Protests surround new CPS CEO pick

Chicago Teachers Union president discusses CPS changing of guard
January 28, 2009 (CHICAGO) On Tuesday, Chicago Mayor Richard Daley appointed Huberman, a former police officer who most recently served as president of the CTA, as CEO of Chicago Public Schools.

There are some who are upset the Huberman is taking over the schools because he does not have a background in education.

He was at the school board to introduce himself to the people and be formally presented as the new CEO of the Chicago Public Schools.

His opponents say he does not have a background in education.

But that is just one of the challenges he will face in his new job.

People protested Chicago school closings on Wednesday afternoon in the Loop.

About 600 teachers, parents and activists were expected for a march that went from the administrative offices of Chicago Public Schools to City Hall three blocks away. They want to stop the board's plan to close, consolidate or turnaround problem schools -- a longstanding goal for them -- and now they want the mayor to know his pick for CPS CEO is just more misdirected educational policy.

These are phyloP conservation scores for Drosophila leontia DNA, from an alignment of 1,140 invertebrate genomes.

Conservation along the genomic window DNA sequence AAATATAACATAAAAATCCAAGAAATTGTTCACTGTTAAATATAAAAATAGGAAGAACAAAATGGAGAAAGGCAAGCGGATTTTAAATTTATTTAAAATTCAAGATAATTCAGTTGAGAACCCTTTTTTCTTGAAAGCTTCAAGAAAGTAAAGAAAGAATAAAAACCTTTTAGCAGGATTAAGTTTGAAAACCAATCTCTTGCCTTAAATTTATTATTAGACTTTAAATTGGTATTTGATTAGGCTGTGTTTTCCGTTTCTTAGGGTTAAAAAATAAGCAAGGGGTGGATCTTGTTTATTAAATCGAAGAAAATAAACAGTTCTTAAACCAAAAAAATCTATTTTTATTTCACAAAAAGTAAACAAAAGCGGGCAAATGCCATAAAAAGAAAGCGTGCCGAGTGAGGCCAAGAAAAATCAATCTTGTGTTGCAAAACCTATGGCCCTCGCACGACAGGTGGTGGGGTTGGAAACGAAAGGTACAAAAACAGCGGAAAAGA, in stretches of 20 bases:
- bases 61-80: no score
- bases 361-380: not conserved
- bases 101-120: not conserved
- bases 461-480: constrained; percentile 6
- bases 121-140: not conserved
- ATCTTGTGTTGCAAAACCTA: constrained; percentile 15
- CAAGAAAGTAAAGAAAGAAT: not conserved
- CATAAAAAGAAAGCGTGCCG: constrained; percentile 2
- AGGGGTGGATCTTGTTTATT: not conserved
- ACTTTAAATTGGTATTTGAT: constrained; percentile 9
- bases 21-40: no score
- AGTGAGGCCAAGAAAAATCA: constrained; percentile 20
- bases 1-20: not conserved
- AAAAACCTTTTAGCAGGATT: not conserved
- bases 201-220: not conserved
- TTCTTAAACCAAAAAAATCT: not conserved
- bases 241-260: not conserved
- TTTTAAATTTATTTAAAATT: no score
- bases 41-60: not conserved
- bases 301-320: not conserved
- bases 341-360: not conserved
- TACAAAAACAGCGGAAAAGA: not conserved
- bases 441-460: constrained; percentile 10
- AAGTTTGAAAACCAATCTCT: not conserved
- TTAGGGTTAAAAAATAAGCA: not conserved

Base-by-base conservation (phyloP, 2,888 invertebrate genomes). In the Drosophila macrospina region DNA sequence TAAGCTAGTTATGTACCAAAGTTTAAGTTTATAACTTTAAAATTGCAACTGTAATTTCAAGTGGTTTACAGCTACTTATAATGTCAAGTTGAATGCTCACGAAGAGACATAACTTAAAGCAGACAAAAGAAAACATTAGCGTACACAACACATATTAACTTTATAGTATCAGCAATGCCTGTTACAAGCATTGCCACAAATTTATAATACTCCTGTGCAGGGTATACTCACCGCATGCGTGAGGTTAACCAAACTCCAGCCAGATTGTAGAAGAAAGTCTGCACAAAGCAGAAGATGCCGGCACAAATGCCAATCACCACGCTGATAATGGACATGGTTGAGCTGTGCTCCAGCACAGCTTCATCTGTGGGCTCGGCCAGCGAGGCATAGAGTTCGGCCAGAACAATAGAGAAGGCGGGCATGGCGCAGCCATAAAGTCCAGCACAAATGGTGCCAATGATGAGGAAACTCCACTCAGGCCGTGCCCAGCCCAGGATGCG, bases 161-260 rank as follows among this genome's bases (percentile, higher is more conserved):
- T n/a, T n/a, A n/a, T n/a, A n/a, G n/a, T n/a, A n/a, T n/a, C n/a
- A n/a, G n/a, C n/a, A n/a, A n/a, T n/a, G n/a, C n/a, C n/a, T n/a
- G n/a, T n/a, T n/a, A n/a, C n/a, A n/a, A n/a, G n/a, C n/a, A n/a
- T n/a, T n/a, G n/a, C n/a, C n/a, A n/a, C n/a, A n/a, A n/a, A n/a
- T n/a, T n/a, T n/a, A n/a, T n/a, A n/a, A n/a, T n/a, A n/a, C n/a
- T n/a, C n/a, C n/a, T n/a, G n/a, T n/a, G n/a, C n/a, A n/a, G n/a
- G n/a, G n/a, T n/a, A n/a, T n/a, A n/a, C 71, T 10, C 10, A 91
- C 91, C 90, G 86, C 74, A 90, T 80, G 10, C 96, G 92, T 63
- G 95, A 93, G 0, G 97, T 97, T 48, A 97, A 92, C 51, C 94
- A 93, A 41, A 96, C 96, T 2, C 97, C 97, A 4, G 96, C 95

The disapproval was sharp when the new CEO of Chicago Public Schools appeared before a packed public gallery -- and CPS president Rufus Williams laid down the law.

"Excuse me, we always conduct our meetings in board chambers with decorum and we will continue to do that," said Williams.

At a morning press conference activists laid out their views on school closings.

"This is not an education plan it is a business plan it is a real estate developer plan, this has nothing to do with education," said Karen Lewis, Grassroots Education Movement.

The same folks made their way to the CPS board meeting to denounce Renaissance 2010 -- and Ron Huberman's appointment.

"When you said you were coming here, you said you were hitting the ground running, you need to help with the call for a moratorium so you can know what is going on," said Marilyn Stewart, Chicago Teachers Union president.

Several impassioned speakers said a non-educator in the role of top CPS administrator means closing schools will become the norm. This woman has three children who are concerned Las Casas High School will be shuttered -- the only CPS school that she says deals effectively with the most challenged students -- and the former head of the CTA simply isn't capable of understanding the social considerations she as a mother faces.

"I don't truly believe that unless you have worked in the public school system or worked with children or staff, you can't understand that, or if you are not a parent who has been there all the time," said Demetria Browning, parent.

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